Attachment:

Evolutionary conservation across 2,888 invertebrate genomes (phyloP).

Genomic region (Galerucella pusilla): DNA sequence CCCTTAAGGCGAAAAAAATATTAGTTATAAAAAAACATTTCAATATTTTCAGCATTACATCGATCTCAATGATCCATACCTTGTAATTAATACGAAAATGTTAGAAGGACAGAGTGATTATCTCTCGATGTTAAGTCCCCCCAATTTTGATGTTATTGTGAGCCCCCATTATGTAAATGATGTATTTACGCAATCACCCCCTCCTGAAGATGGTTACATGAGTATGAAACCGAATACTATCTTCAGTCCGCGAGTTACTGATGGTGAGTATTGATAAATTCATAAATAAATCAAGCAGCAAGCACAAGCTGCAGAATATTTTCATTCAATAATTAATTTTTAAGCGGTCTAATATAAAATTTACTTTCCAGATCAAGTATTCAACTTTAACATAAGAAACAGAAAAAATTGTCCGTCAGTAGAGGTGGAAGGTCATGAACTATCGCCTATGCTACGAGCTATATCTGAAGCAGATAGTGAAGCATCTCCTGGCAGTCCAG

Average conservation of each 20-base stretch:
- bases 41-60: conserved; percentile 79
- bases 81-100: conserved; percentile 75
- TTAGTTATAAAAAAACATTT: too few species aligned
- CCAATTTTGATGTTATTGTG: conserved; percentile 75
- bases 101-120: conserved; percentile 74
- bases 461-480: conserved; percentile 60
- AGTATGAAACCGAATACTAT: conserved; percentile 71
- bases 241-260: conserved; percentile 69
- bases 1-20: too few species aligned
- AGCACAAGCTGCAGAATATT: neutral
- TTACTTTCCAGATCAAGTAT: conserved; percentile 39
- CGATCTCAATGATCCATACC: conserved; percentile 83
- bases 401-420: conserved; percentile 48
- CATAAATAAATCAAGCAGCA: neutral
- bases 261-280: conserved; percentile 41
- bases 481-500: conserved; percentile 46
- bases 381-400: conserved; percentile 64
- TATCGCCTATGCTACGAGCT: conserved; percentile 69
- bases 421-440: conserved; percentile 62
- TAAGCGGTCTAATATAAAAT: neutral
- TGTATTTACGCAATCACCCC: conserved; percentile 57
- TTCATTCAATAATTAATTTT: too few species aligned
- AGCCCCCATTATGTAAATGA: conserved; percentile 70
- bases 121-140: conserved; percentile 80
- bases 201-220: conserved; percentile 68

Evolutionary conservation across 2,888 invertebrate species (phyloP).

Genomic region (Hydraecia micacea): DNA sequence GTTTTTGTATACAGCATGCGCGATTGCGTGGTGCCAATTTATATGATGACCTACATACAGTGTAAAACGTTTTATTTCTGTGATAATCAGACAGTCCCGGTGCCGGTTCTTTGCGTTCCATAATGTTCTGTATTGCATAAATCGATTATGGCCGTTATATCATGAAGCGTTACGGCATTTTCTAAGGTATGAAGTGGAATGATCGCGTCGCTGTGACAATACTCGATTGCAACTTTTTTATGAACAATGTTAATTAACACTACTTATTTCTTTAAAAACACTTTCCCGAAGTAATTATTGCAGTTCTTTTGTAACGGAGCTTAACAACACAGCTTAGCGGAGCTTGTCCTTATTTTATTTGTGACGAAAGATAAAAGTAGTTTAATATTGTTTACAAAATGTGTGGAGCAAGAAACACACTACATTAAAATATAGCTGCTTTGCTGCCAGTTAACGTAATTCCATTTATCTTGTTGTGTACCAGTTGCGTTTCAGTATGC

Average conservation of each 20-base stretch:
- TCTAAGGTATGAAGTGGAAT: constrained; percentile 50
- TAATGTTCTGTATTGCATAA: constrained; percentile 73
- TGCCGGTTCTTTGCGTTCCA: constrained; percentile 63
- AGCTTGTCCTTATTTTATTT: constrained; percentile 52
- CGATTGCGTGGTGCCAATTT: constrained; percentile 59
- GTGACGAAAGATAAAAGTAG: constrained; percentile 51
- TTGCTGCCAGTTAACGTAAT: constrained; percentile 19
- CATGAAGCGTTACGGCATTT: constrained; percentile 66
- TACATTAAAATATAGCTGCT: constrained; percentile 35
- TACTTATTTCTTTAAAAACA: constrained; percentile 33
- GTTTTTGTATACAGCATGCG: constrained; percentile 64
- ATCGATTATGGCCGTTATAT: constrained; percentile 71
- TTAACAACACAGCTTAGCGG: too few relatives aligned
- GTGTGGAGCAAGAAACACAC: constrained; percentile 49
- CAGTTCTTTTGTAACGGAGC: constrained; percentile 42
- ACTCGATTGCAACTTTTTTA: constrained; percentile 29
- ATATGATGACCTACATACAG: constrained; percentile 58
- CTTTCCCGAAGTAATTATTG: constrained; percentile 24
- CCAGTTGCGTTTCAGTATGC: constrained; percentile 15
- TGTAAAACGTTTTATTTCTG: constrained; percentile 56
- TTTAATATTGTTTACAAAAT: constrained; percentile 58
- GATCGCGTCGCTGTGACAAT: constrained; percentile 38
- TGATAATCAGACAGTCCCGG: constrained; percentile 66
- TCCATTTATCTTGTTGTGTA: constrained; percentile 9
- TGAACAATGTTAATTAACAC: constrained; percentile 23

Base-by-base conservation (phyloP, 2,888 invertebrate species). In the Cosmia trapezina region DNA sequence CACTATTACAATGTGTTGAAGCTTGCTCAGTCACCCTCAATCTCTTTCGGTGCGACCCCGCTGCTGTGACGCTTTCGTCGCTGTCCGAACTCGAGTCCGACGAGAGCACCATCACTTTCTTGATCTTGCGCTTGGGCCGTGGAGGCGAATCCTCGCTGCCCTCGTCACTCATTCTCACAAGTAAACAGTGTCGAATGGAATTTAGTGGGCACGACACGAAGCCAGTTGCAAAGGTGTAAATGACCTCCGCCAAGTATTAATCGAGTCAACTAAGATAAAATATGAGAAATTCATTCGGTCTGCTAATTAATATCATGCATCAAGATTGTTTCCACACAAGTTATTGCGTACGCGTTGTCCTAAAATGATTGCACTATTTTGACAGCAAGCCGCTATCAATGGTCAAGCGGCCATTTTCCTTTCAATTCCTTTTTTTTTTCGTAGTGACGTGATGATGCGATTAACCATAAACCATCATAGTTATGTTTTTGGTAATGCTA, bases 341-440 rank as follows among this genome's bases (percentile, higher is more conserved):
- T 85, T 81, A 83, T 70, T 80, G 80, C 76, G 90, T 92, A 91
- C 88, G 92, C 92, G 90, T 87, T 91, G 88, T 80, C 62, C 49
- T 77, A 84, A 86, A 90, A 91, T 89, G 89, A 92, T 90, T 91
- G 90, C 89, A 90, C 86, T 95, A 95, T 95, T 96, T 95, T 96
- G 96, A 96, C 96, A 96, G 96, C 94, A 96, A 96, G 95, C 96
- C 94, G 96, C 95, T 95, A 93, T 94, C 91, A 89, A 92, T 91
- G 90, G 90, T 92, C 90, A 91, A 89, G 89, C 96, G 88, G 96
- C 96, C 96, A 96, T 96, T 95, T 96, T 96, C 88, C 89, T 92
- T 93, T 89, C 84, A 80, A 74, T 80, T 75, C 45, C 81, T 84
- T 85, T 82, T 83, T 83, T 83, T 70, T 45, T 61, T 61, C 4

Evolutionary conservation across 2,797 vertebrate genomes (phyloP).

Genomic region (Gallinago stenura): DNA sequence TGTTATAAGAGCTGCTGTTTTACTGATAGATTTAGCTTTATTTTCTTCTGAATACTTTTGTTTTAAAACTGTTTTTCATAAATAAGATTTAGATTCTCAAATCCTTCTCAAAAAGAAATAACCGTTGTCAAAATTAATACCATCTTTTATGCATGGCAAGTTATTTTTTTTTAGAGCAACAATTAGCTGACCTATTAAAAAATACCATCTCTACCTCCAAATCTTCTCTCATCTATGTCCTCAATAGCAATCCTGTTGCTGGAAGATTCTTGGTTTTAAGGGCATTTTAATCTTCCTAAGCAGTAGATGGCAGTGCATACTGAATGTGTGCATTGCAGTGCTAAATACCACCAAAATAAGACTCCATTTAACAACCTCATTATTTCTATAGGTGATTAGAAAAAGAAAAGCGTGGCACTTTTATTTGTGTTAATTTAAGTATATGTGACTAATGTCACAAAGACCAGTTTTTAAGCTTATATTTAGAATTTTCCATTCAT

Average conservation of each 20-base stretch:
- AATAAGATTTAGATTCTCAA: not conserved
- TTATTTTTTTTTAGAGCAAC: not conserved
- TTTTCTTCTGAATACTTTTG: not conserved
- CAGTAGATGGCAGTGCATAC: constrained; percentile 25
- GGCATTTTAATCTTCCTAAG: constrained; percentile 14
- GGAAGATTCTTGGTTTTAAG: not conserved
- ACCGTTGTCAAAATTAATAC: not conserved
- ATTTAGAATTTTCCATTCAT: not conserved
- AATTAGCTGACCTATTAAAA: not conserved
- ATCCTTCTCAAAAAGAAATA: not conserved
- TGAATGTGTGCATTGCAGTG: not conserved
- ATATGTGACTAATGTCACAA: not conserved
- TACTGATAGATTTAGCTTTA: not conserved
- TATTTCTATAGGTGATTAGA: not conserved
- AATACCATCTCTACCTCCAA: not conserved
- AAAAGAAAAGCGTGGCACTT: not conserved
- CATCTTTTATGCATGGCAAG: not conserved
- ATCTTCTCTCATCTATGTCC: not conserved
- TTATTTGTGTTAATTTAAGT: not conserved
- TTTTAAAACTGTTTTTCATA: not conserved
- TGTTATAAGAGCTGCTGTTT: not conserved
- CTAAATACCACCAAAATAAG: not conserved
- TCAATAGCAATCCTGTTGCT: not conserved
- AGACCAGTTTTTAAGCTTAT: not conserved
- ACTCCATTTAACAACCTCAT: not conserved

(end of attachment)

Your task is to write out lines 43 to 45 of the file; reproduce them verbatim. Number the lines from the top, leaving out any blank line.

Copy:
- ATCGATTATGGCCGTTATAT: constrained; percentile 71
- TTAACAACACAGCTTAGCGG: too few relatives aligned
- GTGTGGAGCAAGAAACACAC: constrained; percentile 49